College Planning & Management

AUG 2012

College Planning & Management is the information resource for professionals serving the college and university market. Covering facilities, security, technology and business.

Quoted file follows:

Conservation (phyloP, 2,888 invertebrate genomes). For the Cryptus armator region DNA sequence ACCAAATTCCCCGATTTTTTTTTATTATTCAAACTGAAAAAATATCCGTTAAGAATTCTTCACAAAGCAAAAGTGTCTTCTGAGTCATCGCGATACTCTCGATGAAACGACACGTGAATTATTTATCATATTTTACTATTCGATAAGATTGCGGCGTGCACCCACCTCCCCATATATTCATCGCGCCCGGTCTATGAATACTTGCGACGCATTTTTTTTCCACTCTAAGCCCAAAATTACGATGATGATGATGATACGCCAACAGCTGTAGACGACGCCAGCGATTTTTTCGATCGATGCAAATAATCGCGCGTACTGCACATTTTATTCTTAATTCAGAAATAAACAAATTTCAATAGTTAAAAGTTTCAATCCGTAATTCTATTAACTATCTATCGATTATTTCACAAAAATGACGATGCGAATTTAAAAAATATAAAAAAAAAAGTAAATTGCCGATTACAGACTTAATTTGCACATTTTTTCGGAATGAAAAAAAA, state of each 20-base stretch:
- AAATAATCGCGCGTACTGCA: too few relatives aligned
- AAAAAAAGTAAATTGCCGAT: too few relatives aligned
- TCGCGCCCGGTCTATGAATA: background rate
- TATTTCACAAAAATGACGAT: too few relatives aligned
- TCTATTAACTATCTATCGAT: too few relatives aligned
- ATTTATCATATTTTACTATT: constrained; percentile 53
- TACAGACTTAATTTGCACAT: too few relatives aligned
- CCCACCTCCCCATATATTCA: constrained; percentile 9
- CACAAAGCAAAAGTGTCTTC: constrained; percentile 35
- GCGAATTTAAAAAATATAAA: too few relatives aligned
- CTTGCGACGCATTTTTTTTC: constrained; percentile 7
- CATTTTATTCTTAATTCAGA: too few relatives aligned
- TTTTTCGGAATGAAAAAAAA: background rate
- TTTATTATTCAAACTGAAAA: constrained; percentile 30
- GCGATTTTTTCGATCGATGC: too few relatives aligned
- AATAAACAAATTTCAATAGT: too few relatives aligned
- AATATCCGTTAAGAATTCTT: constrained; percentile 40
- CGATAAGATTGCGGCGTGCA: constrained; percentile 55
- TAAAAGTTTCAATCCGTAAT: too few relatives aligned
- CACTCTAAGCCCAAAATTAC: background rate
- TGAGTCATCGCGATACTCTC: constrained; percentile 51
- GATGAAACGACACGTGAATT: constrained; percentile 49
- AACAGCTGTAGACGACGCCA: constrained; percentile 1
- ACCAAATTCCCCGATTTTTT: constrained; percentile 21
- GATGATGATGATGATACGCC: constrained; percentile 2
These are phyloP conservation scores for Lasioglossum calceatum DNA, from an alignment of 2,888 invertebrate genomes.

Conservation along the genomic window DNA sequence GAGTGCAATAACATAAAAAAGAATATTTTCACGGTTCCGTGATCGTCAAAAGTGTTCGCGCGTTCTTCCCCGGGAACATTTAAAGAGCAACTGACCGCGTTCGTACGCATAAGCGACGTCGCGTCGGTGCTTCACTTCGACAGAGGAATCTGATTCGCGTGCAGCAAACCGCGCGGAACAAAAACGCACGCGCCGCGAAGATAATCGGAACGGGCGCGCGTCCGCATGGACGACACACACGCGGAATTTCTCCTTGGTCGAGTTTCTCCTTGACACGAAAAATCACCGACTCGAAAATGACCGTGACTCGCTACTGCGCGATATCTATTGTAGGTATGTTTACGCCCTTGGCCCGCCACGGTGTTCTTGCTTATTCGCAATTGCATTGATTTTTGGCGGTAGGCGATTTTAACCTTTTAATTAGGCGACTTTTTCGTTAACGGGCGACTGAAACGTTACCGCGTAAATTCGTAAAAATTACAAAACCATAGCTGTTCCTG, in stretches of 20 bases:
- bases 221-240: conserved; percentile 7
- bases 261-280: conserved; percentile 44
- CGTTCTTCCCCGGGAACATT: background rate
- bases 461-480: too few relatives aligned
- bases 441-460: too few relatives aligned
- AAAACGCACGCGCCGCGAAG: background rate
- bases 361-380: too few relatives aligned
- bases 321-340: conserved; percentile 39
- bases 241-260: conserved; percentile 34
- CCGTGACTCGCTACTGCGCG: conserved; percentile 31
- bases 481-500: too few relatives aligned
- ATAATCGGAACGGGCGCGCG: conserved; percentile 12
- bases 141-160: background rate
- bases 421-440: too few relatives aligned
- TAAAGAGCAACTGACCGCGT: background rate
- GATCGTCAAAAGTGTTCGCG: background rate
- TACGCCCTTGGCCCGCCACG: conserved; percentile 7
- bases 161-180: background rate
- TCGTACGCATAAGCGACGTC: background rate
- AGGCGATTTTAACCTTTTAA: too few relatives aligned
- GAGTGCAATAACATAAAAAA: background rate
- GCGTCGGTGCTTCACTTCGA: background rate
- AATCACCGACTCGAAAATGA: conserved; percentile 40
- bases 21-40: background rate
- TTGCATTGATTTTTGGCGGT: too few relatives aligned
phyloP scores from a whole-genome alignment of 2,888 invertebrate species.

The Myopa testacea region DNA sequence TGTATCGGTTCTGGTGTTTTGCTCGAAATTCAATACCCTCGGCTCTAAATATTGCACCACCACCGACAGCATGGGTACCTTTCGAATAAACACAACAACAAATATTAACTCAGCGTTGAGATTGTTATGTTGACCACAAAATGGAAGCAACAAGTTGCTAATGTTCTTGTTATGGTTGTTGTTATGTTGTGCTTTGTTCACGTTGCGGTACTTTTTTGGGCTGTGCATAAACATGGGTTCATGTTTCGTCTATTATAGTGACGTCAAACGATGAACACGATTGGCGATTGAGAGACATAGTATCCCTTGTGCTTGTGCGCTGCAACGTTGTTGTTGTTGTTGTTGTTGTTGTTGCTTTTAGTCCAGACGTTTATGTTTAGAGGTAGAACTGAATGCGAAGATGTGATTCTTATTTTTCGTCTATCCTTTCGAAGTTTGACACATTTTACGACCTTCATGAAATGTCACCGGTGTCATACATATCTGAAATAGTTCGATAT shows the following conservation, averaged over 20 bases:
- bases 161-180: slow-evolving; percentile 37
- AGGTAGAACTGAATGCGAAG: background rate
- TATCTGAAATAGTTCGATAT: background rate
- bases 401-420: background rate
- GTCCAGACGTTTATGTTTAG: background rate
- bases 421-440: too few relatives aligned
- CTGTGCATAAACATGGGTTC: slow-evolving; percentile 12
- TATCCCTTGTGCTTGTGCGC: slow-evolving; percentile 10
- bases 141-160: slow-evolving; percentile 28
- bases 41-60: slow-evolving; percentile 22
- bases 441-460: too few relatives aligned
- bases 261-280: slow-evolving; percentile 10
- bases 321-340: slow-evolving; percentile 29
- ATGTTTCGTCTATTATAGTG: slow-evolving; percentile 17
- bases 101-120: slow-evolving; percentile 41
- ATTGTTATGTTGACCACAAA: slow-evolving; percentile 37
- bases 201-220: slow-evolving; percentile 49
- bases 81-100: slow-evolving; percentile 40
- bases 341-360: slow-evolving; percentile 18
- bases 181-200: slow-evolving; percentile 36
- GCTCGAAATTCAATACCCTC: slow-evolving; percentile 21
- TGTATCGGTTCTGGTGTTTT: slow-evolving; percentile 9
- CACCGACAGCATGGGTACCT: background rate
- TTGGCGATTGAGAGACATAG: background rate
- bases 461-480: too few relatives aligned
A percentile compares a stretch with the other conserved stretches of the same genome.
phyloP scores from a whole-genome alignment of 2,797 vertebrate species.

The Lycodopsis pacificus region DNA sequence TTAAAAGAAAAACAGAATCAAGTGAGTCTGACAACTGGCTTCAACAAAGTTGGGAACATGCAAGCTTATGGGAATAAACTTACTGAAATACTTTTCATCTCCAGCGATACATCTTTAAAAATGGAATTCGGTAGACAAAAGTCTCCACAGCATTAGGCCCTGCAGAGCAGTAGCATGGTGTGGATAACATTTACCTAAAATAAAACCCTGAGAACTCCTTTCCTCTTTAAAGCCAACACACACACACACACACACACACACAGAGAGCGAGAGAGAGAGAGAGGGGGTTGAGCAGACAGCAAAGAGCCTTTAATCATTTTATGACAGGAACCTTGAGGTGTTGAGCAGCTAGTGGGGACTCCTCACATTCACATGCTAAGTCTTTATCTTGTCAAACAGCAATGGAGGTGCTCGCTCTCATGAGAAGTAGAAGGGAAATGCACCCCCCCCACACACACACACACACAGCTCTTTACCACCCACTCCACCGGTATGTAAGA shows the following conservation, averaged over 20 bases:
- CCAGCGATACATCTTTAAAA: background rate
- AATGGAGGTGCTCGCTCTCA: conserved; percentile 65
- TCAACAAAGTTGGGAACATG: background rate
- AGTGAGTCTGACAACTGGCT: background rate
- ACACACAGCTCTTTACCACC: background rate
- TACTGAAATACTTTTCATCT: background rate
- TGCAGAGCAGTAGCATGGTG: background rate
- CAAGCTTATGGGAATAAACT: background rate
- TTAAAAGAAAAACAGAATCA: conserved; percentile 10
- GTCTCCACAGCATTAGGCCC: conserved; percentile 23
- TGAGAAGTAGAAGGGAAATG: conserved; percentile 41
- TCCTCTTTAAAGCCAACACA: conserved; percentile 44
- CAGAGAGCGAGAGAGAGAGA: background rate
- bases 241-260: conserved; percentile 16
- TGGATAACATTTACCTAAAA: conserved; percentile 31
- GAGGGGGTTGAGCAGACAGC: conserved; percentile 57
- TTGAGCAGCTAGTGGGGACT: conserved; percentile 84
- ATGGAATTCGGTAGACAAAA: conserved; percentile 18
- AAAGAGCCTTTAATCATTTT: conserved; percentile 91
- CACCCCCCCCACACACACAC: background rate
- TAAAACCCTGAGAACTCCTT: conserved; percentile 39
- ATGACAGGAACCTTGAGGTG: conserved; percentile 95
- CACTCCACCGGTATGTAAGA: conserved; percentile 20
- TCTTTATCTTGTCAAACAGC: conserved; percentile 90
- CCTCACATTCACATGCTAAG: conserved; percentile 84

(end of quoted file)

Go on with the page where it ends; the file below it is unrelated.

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Safety & Security PREPARE AND BE AWARE Campuses Welcome Proximity Cards Proximity cards, offi cially called contactless smart cards, are fi nding their niche on campuses, providing security, convenience, and so much more. BY ELLEN KOLLIE H ISTORICALLY, CAMPUS cards were used for identifi - cation and to gain access to residence halls and other buildings: swipe the card on the reader, the door unlocks, and entrance is gained. As technology improved, the cards became "smart," allowing for access to student records, secure computer login, printing and transportation services, meal plans, and library services. At Cedarville University, a private campus of 3,300 undergraduate and graduate students in Ohio, students swipe their cards to register attendance at daily worship. These days, smart cards are also used as debit cards for laundry services, bookstore purchases, vending machines, cafeteria purchases, and even off-campus shopping/dining. Can these handy little cards get any better? Indeed, they can. They're being upgraded from smart cards to contactless smart cards, where they can be "read" when held near an electronic reader. "Bye- bye" magnetic stripes, "hello" the ability to leave the card in a book bag and simply hold the book bag within (typically) fi ve inches of the reader to gain building access in a rainstorm or when the temperature is below freezing. That's the contactless part. Bonus! The cards can still be used for all the other services mentioned above, which is the smart part. Here are the stories of two universities that have made, or are in the process of making, the upgrade from swipe smart cards to contactless smart "proximity" cards. DePauw University A couple of years ago, administrators at DePauw Univer- sity, a private school of approximately 2,300 undergraduate students in Greencastle, IN, began the process of up- grading their magnetic swipe smart cards to proximity cards. There were two reasons for the switch. The fi rst was the rather mundane need to replace older swipe card readers that were at the ends of their life cycles. The second was to introduce FollowMe Printing, where a print job is held in queue until the student arrives at the printer and fl ashes his/her card to release the print. Print jobs that are queued and then not needed can be canceled, thus saving paper. "We determined COME CLOSER. Proximity cards do not need to be placed against card readers to function but will usually function within inches of the reader. This allows many users to store their ID cards in wallets, pockets, or bags and swipe that item instead of taking the card itself out. The distance required to be read correctly will vary by individual reader. that he proximity cards would give more fl exibility to students and employees using the printers," says Carol L. Smith, CIO, "as they don't have to dig through their bags or wallets to retrieve their ID cards and swipe them to release their printing. We also felt we 24 COLLEGE PLANNING & MANAGEMENT / AUGUST 2012 could have that same level of fl exibility and convenience for building access: they can just pass their bag past the reader to open the door. In addition, the proximity card readers are better for the outdoor ele- ments, as they don't get iced up or wet and WWW.PLANNING4EDUCATION.COM PHOTO COURTESY OF DEPAUW UNIVERSITY

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